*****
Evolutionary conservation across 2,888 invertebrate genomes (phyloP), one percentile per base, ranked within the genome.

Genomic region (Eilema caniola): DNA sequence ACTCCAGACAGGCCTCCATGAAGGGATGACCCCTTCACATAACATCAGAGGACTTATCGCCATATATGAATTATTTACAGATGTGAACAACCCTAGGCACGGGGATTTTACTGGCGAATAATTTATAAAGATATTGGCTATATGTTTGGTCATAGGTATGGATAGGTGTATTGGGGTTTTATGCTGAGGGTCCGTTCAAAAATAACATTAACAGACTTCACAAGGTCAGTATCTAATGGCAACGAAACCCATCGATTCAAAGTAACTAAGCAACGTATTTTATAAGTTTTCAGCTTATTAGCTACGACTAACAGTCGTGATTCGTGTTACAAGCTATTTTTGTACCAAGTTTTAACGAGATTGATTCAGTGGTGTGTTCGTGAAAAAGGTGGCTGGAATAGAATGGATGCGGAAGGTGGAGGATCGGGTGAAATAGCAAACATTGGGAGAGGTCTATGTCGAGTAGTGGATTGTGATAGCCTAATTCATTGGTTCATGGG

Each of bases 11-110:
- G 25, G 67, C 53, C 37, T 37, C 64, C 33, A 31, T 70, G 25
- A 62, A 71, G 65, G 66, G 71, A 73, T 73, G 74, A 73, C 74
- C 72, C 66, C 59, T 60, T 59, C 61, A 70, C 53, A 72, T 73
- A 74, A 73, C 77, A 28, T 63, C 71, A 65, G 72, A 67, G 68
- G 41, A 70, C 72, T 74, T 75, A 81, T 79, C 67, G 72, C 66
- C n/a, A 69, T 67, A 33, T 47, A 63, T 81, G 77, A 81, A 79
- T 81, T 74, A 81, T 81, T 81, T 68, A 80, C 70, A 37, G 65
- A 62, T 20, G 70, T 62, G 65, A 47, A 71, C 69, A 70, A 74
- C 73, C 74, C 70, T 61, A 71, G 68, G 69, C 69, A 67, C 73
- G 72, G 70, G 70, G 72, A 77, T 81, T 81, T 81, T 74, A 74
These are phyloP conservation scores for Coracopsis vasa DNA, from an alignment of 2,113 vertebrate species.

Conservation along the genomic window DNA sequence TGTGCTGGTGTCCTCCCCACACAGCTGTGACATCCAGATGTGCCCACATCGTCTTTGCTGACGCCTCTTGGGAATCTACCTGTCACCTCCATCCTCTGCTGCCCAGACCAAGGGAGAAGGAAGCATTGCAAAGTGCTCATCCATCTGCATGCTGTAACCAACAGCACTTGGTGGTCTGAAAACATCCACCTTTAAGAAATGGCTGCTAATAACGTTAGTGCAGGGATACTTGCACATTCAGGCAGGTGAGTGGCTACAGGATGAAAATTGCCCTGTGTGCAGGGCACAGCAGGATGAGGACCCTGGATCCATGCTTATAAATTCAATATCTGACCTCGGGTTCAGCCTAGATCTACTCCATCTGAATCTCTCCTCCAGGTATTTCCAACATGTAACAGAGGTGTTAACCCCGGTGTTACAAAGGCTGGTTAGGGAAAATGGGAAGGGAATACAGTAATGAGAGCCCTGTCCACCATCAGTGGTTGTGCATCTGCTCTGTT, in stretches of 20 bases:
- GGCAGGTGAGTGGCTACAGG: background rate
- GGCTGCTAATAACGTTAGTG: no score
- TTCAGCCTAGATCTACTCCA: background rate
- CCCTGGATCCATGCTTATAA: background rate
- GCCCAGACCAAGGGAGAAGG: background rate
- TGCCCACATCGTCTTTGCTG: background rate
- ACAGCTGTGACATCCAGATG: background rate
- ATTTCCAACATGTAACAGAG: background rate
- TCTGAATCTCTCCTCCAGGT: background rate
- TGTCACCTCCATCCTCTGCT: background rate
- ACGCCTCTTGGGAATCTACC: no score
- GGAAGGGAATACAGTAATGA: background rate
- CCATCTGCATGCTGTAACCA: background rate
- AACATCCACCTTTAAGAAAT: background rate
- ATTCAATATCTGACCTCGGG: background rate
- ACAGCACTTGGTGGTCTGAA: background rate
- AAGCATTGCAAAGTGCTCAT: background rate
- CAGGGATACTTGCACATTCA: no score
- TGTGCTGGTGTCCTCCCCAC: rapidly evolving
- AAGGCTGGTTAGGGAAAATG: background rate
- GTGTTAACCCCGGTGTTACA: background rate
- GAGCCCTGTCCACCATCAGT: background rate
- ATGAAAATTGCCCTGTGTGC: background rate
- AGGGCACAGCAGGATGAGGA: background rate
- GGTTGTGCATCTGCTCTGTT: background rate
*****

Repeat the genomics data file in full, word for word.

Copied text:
Evolutionary conservation across 2,888 invertebrate genomes (phyloP), one percentile per base, ranked within the genome.

Genomic region (Eilema caniola): DNA sequence ACTCCAGACAGGCCTCCATGAAGGGATGACCCCTTCACATAACATCAGAGGACTTATCGCCATATATGAATTATTTACAGATGTGAACAACCCTAGGCACGGGGATTTTACTGGCGAATAATTTATAAAGATATTGGCTATATGTTTGGTCATAGGTATGGATAGGTGTATTGGGGTTTTATGCTGAGGGTCCGTTCAAAAATAACATTAACAGACTTCACAAGGTCAGTATCTAATGGCAACGAAACCCATCGATTCAAAGTAACTAAGCAACGTATTTTATAAGTTTTCAGCTTATTAGCTACGACTAACAGTCGTGATTCGTGTTACAAGCTATTTTTGTACCAAGTTTTAACGAGATTGATTCAGTGGTGTGTTCGTGAAAAAGGTGGCTGGAATAGAATGGATGCGGAAGGTGGAGGATCGGGTGAAATAGCAAACATTGGGAGAGGTCTATGTCGAGTAGTGGATTGTGATAGCCTAATTCATTGGTTCATGGG

Each of bases 11-110:
- G 25, G 67, C 53, C 37, T 37, C 64, C 33, A 31, T 70, G 25
- A 62, A 71, G 65, G 66, G 71, A 73, T 73, G 74, A 73, C 74
- C 72, C 66, C 59, T 60, T 59, C 61, A 70, C 53, A 72, T 73
- A 74, A 73, C 77, A 28, T 63, C 71, A 65, G 72, A 67, G 68
- G 41, A 70, C 72, T 74, T 75, A 81, T 79, C 67, G 72, C 66
- C n/a, A 69, T 67, A 33, T 47, A 63, T 81, G 77, A 81, A 79
- T 81, T 74, A 81, T 81, T 81, T 68, A 80, C 70, A 37, G 65
- A 62, T 20, G 70, T 62, G 65, A 47, A 71, C 69, A 70, A 74
- C 73, C 74, C 70, T 61, A 71, G 68, G 69, C 69, A 67, C 73
- G 72, G 70, G 70, G 72, A 77, T 81, T 81, T 81, T 74, A 74
These are phyloP conservation scores for Coracopsis vasa DNA, from an alignment of 2,113 vertebrate species.

Conservation along the genomic window DNA sequence TGTGCTGGTGTCCTCCCCACACAGCTGTGACATCCAGATGTGCCCACATCGTCTTTGCTGACGCCTCTTGGGAATCTACCTGTCACCTCCATCCTCTGCTGCCCAGACCAAGGGAGAAGGAAGCATTGCAAAGTGCTCATCCATCTGCATGCTGTAACCAACAGCACTTGGTGGTCTGAAAACATCCACCTTTAAGAAATGGCTGCTAATAACGTTAGTGCAGGGATACTTGCACATTCAGGCAGGTGAGTGGCTACAGGATGAAAATTGCCCTGTGTGCAGGGCACAGCAGGATGAGGACCCTGGATCCATGCTTATAAATTCAATATCTGACCTCGGGTTCAGCCTAGATCTACTCCATCTGAATCTCTCCTCCAGGTATTTCCAACATGTAACAGAGGTGTTAACCCCGGTGTTACAAAGGCTGGTTAGGGAAAATGGGAAGGGAATACAGTAATGAGAGCCCTGTCCACCATCAGTGGTTGTGCATCTGCTCTGTT, in stretches of 20 bases:
- GGCAGGTGAGTGGCTACAGG: background rate
- GGCTGCTAATAACGTTAGTG: no score
- TTCAGCCTAGATCTACTCCA: background rate
- CCCTGGATCCATGCTTATAA: background rate
- GCCCAGACCAAGGGAGAAGG: background rate
- TGCCCACATCGTCTTTGCTG: background rate
- ACAGCTGTGACATCCAGATG: background rate
- ATTTCCAACATGTAACAGAG: background rate
- TCTGAATCTCTCCTCCAGGT: background rate
- TGTCACCTCCATCCTCTGCT: background rate
- ACGCCTCTTGGGAATCTACC: no score
- GGAAGGGAATACAGTAATGA: background rate
- CCATCTGCATGCTGTAACCA: background rate
- AACATCCACCTTTAAGAAAT: background rate
- ATTCAATATCTGACCTCGGG: background rate
- ACAGCACTTGGTGGTCTGAA: background rate
- AAGCATTGCAAAGTGCTCAT: background rate
- CAGGGATACTTGCACATTCA: no score
- TGTGCTGGTGTCCTCCCCAC: rapidly evolving
- AAGGCTGGTTAGGGAAAATG: background rate
- GTGTTAACCCCGGTGTTACA: background rate
- GAGCCCTGTCCACCATCAGT: background rate
- ATGAAAATTGCCCTGTGTGC: background rate
- AGGGCACAGCAGGATGAGGA: background rate
- GGTTGTGCATCTGCTCTGTT: background rate